24. Thanks so much to the entire Gluten Dude Community for your helpful responses. This has been so encouraging. My husband and I now feel armed and ready for our 504 meeting tomorrow! My daughter has already gotten one eye roll from a teacher about having to attend a 504 meeting about Celiac. I can’t wait for my opportunity to educate that hipster teacher that Celiac isn’t an imaginary disease. He’s not gonna know what hits him tomorrow. Dude best step off. Here comes Momma! And a big thanks to Gluten Dude for helping us get this done in warp speed!

  25. What you do to defend her right to be treated with utmost care so she remains well and can learn unencumbered will teach her that she has value.

  26. My son already has a 504 plan for ADHD, but we are adding the celiac component to it after he went to his science class a few weeks ago and they were doing an experiment with graham crackers. So as a middle schooler, he had to sit on the sidelines and observe — feel left out of the group. We were quite angry. If the teacher would have let us know the day before we would have sent in GF graham crackers so he could participate. Luckily my son is older so he is taking more responsibility for himself – if he’s not sure he doesn’t eat it until we can check it. But we are still adding to his 504.

    I agree with what others have said – these 504 plans are very individualized for each child so I don’t feel you need to include accommodations that you don’t need – it won’t affect future families.

    1. As the parent of a special needs child, I have to say that assuming one can make changes for accommodations on an “as needed” basis is short sighted. One teacher tried to suspend our child for something with the claim that we “should have realized this would come up and planned for it”. She knew it was part of the disability and choose to wait for it to happen.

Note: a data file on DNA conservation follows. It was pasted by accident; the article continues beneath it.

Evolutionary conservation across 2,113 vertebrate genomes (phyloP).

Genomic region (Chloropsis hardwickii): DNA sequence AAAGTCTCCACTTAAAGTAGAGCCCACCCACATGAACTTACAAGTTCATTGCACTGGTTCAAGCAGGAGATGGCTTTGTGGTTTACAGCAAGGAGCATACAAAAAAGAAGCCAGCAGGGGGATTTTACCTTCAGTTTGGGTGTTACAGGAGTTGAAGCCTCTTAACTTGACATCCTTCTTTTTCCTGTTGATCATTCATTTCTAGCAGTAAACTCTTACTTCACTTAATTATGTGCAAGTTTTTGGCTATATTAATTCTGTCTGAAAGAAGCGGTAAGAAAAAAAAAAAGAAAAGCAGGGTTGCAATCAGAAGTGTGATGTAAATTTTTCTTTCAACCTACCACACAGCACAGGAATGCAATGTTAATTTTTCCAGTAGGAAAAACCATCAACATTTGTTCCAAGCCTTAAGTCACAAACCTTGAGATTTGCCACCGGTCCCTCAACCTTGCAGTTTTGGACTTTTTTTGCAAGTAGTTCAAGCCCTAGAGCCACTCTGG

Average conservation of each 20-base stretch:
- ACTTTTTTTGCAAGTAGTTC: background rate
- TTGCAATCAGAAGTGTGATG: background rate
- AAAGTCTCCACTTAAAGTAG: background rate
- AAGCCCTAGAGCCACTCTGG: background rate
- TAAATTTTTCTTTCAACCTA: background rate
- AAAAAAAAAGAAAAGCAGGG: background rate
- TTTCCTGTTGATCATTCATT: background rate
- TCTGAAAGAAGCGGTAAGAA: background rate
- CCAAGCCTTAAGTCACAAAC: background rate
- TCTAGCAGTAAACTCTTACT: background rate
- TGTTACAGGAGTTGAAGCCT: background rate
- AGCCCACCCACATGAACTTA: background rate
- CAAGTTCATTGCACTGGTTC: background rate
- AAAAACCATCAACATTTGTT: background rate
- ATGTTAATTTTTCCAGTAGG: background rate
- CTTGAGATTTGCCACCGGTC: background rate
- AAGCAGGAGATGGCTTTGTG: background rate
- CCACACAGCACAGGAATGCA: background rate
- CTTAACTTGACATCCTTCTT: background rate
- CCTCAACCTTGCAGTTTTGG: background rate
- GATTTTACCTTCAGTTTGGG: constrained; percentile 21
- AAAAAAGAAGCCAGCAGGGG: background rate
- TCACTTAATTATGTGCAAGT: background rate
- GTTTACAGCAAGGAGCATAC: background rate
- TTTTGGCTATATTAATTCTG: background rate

We did plan ahead – it was in the 504 and IEP. She simply decided that all parents are too foolish to plan ahead and put things in until they are actually needed.

      If we had not planned ahead, he would have been treated false.

      Special needs are challenging enough for children without having to wait and see. WORSE, with Celiac the child could end up very ill for several weeks thus missing a lot of education even if he managed to attend school. (I would have become ill from spending an entire period in a science class where gluten was being used even sitting on the “sidelines”.)

      “he had to sit on the sidelines and observe ” – he was denied educational opportunity that day. He was deprived from participating in the lesson. It is not just “sitting on the sidelines” and “feeling” left out. We never know what light bulb moment will come from a lesson. Sometimes everything comes together in a single moment of insight upon which advanced understanding is built. And your child missed out.

      Give teachers a chance to accommodate EVERY child.
      Most teachers would be upset by a child being forced to miss out on a lesson that they carefully planned.

      What happens to your child when a test question asks something that needed hands on time to really understand?

      If you sent in GF graham crackers, how are you certain that the previous class did not contaminate the lab tables, sinks, and door handles with those crackers? And a day before notice would not be sufficient for me to locate truly GF graham crackers – I mean not those LOW gluten processed things that one finds in stores. There are many ways to perform science experiments without needing to expose children to poison.

      Celaic was declared a disability by the ADA for just this reason. Everyone deserves the right to access an education in the U.S.A. Teachers need to plan for and accommodate EVERY CHILD in lesson plans.

  27. Amanda Robertson

    I had NO idea that a 504 plan for Celiac was even an option!